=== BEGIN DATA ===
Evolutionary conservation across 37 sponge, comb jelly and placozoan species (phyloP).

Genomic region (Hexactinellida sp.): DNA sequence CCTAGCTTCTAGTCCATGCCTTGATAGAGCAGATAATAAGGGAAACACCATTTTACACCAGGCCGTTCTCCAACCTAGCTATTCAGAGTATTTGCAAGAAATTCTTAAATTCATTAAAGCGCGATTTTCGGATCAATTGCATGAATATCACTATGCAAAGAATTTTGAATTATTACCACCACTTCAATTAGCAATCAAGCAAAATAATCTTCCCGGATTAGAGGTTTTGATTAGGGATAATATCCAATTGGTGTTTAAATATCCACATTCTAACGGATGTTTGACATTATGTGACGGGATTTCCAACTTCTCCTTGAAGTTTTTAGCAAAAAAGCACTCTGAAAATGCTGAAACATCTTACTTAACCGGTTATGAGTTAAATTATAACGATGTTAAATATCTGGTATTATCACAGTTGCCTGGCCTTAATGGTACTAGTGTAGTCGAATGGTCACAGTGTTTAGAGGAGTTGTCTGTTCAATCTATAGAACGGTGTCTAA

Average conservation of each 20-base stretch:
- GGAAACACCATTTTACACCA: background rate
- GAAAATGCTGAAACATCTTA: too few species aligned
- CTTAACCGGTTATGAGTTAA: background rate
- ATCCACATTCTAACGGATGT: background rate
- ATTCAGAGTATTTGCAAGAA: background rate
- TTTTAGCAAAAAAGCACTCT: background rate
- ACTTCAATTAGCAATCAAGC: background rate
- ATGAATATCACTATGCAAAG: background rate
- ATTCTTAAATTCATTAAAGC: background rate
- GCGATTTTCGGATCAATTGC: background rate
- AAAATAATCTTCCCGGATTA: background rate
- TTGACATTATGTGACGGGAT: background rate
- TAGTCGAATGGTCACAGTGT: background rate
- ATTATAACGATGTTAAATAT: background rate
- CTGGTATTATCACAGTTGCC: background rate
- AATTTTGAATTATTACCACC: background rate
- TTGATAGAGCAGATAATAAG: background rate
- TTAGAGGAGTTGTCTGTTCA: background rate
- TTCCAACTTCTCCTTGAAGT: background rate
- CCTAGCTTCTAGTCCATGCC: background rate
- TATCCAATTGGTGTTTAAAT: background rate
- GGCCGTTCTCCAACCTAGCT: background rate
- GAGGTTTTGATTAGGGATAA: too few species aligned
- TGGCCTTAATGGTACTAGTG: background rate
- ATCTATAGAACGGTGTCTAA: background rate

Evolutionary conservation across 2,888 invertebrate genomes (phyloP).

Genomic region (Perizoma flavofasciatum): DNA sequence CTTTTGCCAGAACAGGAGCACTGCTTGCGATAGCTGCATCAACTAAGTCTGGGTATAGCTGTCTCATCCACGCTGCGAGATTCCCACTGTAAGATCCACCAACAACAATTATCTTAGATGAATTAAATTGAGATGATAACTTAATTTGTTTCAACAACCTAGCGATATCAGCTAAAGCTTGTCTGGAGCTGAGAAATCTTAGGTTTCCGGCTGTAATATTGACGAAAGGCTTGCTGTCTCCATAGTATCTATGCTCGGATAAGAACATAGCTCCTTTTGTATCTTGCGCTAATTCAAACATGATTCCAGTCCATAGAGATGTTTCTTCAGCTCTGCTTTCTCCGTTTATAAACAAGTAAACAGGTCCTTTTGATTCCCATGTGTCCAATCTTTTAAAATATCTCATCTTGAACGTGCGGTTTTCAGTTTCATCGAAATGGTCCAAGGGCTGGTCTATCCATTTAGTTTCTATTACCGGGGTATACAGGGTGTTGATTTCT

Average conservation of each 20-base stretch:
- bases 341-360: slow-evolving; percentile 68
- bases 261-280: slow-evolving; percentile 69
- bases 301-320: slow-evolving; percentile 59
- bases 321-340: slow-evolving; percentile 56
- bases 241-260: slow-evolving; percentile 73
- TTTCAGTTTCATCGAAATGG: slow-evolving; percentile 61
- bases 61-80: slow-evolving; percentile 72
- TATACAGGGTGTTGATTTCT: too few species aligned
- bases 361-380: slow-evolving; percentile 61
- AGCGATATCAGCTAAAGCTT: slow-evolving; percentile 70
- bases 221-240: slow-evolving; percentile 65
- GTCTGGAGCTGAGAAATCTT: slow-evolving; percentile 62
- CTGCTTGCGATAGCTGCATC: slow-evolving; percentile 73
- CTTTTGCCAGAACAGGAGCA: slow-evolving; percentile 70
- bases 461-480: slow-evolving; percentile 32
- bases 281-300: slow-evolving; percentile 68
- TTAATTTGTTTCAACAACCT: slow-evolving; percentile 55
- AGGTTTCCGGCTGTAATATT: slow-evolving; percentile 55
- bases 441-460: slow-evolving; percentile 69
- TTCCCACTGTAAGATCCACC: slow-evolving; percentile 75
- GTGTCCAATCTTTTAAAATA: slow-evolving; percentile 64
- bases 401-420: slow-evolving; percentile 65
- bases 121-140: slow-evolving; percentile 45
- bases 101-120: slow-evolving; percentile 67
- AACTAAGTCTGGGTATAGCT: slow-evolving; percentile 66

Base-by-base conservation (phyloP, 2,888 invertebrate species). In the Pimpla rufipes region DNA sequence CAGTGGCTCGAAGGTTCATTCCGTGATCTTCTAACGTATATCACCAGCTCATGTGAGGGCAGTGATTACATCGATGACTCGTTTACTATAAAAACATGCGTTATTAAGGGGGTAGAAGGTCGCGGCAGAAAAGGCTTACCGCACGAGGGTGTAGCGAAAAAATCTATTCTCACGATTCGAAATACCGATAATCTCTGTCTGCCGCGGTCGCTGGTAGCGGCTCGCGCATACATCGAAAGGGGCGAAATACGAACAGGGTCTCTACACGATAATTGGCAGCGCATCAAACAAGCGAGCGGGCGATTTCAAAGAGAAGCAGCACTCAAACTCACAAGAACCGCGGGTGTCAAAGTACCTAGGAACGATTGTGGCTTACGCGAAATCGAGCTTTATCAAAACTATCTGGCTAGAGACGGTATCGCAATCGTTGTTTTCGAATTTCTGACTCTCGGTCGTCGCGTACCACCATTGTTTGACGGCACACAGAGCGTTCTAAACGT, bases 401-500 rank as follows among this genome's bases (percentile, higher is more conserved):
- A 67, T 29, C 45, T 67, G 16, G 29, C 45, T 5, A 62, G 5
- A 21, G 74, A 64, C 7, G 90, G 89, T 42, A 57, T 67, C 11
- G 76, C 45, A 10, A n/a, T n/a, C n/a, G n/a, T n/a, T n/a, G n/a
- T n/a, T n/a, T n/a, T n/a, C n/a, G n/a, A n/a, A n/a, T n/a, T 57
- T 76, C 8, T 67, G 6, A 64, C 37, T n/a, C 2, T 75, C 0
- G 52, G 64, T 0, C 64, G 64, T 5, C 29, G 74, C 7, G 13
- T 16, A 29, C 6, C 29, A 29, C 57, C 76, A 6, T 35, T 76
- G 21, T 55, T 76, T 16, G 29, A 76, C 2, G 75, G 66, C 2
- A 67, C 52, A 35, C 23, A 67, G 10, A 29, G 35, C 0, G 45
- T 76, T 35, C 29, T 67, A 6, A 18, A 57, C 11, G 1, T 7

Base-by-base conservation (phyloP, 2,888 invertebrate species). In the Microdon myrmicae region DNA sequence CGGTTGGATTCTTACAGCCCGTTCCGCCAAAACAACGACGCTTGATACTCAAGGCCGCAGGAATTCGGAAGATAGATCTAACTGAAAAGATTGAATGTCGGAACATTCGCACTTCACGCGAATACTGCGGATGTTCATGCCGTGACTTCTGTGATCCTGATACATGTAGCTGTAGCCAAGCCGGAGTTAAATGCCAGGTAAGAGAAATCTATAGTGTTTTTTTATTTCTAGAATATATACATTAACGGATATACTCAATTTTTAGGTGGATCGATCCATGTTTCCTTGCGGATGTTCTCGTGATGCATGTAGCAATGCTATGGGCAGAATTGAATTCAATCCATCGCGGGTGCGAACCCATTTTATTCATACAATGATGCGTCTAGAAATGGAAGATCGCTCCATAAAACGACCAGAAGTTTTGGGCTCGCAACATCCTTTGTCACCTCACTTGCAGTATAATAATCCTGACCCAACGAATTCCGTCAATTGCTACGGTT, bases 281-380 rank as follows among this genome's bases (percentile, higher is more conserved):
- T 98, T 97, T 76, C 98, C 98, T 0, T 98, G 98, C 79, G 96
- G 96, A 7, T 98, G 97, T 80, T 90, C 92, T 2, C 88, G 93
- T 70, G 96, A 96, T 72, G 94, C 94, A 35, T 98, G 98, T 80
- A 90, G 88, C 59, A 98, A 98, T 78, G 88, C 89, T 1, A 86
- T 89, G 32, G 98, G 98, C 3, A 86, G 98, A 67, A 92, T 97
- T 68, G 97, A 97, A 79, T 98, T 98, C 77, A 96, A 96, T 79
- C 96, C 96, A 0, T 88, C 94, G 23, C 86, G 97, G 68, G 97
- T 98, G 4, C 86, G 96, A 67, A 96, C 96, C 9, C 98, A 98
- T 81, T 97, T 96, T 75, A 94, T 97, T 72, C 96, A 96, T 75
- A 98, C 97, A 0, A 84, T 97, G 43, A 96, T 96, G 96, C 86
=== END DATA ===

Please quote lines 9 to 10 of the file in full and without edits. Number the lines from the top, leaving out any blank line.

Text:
- TTTTAGCAAAAAAGCACTCT: background rate
- ACTTCAATTAGCAATCAAGC: background rate